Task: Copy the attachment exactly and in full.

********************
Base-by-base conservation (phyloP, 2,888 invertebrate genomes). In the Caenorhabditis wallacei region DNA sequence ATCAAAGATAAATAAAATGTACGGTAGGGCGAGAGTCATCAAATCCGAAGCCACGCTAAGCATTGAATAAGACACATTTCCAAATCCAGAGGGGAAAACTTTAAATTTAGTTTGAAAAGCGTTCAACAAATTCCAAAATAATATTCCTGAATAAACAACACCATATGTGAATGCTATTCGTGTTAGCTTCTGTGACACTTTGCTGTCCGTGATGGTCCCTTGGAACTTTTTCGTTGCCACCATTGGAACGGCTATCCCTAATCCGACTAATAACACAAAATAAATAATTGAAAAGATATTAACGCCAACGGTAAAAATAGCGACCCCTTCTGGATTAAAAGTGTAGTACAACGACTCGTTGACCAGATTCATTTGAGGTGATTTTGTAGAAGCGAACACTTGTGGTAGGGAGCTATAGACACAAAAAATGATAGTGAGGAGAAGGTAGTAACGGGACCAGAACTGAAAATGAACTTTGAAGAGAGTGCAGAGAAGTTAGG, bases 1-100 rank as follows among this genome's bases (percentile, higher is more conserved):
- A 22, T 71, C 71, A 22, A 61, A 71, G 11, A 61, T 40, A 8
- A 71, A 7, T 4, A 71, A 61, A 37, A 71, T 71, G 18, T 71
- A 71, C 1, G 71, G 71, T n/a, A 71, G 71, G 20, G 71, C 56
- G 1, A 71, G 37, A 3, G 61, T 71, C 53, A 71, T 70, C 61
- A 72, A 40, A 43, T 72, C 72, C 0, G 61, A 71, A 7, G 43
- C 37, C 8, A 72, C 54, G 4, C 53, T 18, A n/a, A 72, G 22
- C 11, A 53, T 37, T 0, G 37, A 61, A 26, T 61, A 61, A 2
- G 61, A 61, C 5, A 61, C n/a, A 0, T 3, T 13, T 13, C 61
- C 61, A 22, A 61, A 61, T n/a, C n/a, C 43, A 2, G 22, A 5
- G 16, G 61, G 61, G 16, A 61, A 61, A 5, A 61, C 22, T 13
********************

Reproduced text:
Base-by-base conservation (phyloP, 2,888 invertebrate genomes). In the Caenorhabditis wallacei region DNA sequence ATCAAAGATAAATAAAATGTACGGTAGGGCGAGAGTCATCAAATCCGAAGCCACGCTAAGCATTGAATAAGACACATTTCCAAATCCAGAGGGGAAAACTTTAAATTTAGTTTGAAAAGCGTTCAACAAATTCCAAAATAATATTCCTGAATAAACAACACCATATGTGAATGCTATTCGTGTTAGCTTCTGTGACACTTTGCTGTCCGTGATGGTCCCTTGGAACTTTTTCGTTGCCACCATTGGAACGGCTATCCCTAATCCGACTAATAACACAAAATAAATAATTGAAAAGATATTAACGCCAACGGTAAAAATAGCGACCCCTTCTGGATTAAAAGTGTAGTACAACGACTCGTTGACCAGATTCATTTGAGGTGATTTTGTAGAAGCGAACACTTGTGGTAGGGAGCTATAGACACAAAAAATGATAGTGAGGAGAAGGTAGTAACGGGACCAGAACTGAAAATGAACTTTGAAGAGAGTGCAGAGAAGTTAGG, bases 1-100 rank as follows among this genome's bases (percentile, higher is more conserved):
- A 22, T 71, C 71, A 22, A 61, A 71, G 11, A 61, T 40, A 8
- A 71, A 7, T 4, A 71, A 61, A 37, A 71, T 71, G 18, T 71
- A 71, C 1, G 71, G 71, T n/a, A 71, G 71, G 20, G 71, C 56
- G 1, A 71, G 37, A 3, G 61, T 71, C 53, A 71, T 70, C 61
- A 72, A 40, A 43, T 72, C 72, C 0, G 61, A 71, A 7, G 43
- C 37, C 8, A 72, C 54, G 4, C 53, T 18, A n/a, A 72, G 22
- C 11, A 53, T 37, T 0, G 37, A 61, A 26, T 61, A 61, A 2
- G 61, A 61, C 5, A 61, C n/a, A 0, T 3, T 13, T 13, C 61
- C 61, A 22, A 61, A 61, T n/a, C n/a, C 43, A 2, G 22, A 5
- G 16, G 61, G 61, G 16, A 61, A 61, A 5, A 61, C 22, T 13